Blessed with an abundance of seafood, tropical fruits and creative cooks, there's more to Filipino food than the mind-boggling balut (duck embryo).
You just have to know where to find them and how to eat them.
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No list of Filipino food would be complete without adobo.
A ubiquitous dish in every household in the Philippines
, it's Mexican in origin.
But Filipinos found that cooking meat (often chicken and pork) in vinegar, salt, garlic, pepper, soy sauce and other spices was a practical way to preserve it without refrigeration.
This cooking style can be applied to different meats or even seafood.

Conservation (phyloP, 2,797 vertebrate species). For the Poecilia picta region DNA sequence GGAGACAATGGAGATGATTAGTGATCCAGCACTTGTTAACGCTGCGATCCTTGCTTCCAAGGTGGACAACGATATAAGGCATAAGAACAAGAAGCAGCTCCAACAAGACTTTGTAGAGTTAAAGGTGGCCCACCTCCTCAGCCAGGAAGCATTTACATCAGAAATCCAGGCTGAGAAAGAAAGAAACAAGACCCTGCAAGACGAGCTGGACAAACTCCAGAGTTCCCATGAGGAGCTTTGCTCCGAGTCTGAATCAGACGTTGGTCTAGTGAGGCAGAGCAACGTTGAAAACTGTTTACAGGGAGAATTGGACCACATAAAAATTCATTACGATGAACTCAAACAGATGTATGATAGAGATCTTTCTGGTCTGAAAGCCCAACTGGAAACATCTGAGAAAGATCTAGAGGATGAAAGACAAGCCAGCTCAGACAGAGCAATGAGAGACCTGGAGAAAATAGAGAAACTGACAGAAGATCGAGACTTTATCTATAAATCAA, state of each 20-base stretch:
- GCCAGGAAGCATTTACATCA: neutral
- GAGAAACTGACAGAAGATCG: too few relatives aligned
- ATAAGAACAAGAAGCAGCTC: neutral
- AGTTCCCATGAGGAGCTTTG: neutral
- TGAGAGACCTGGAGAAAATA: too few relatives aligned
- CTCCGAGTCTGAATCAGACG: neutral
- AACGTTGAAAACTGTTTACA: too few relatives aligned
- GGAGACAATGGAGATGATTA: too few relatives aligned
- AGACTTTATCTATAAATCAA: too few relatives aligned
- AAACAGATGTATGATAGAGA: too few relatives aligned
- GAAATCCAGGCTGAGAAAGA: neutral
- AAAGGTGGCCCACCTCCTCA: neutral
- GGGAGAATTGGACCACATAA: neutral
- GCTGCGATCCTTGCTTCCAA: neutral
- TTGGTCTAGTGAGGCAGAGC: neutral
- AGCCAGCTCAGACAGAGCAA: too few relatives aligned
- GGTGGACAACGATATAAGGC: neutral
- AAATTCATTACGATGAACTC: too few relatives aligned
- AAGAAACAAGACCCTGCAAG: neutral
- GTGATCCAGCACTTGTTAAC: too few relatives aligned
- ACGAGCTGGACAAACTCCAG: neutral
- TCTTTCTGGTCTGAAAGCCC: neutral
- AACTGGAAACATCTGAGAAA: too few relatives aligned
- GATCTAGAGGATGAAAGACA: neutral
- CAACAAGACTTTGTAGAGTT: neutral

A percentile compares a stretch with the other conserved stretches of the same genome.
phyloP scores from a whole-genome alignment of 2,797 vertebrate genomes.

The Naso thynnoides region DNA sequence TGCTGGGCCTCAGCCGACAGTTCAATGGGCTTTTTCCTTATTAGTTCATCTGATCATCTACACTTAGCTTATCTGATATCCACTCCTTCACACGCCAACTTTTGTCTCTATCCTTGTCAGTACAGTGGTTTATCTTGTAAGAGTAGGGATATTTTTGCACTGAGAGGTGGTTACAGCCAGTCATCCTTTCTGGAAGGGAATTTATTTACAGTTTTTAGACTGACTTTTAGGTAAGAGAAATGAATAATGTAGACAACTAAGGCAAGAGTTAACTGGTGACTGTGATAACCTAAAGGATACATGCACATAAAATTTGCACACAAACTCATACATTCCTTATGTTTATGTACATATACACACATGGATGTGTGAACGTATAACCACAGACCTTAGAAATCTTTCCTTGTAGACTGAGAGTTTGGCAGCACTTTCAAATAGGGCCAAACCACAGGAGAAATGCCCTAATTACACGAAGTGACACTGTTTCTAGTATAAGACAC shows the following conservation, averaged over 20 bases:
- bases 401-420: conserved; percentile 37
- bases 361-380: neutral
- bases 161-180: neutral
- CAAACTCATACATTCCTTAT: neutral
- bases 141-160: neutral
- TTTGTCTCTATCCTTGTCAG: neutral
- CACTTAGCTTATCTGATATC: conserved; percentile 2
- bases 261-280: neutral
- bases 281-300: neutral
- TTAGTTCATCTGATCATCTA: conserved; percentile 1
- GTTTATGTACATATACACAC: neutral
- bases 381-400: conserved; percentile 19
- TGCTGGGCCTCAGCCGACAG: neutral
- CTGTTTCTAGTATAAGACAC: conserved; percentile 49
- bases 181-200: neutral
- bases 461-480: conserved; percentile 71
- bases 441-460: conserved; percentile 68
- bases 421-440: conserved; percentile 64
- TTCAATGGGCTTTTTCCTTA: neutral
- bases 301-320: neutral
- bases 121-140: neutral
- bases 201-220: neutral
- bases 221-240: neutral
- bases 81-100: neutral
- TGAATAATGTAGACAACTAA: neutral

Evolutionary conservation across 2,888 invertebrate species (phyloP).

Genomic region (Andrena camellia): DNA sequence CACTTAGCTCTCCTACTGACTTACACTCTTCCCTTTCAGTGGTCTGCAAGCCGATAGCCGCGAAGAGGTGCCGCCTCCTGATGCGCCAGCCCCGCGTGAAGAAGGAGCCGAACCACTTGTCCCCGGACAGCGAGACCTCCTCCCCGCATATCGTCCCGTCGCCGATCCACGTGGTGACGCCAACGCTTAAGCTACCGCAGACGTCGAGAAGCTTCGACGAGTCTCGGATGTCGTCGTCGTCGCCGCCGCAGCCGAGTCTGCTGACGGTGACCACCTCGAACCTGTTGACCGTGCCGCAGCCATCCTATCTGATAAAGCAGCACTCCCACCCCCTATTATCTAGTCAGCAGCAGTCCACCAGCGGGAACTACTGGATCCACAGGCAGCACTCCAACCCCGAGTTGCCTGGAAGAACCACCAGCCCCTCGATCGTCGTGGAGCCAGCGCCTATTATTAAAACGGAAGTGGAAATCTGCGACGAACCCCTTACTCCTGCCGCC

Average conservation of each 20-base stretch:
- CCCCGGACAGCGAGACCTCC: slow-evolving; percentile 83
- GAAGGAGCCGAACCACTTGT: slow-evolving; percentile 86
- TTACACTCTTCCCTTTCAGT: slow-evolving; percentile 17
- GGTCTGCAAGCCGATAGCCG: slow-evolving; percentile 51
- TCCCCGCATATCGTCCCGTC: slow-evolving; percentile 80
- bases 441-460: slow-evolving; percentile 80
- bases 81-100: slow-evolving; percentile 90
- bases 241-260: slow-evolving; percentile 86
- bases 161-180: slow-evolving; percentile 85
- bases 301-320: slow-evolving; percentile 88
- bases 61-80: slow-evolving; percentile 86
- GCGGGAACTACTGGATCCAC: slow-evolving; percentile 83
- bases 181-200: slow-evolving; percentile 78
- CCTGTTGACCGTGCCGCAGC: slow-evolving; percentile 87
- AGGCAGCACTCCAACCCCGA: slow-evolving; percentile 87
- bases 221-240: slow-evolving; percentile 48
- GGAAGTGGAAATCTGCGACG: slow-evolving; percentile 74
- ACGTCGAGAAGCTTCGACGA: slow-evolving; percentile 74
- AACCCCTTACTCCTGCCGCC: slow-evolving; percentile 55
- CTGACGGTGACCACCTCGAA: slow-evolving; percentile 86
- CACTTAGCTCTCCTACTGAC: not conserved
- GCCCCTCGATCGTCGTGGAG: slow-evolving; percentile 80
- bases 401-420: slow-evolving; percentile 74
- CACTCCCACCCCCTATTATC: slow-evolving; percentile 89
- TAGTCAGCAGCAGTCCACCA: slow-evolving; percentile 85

It's best sample it in a Filipino home, but the garlicky version of the lamb adobo can be found at Abe restaurant in Taguig.
Abe Serendra, Serendra Plaza Serendra Plaza, Taguig City, Luzon Philippines;
The lechon is the most invited party guest in the Philippines.
The entire pig is spit-roasted over coals, with the crisp, golden-brown skin served with liver sauce, the most coveted part.
In Cebu, the stomach of the pig is stuffed with star anise, pepper, spring onions, laurel leaves and lemongrass resulting in an extremely tasty lechon, which needs no sauce.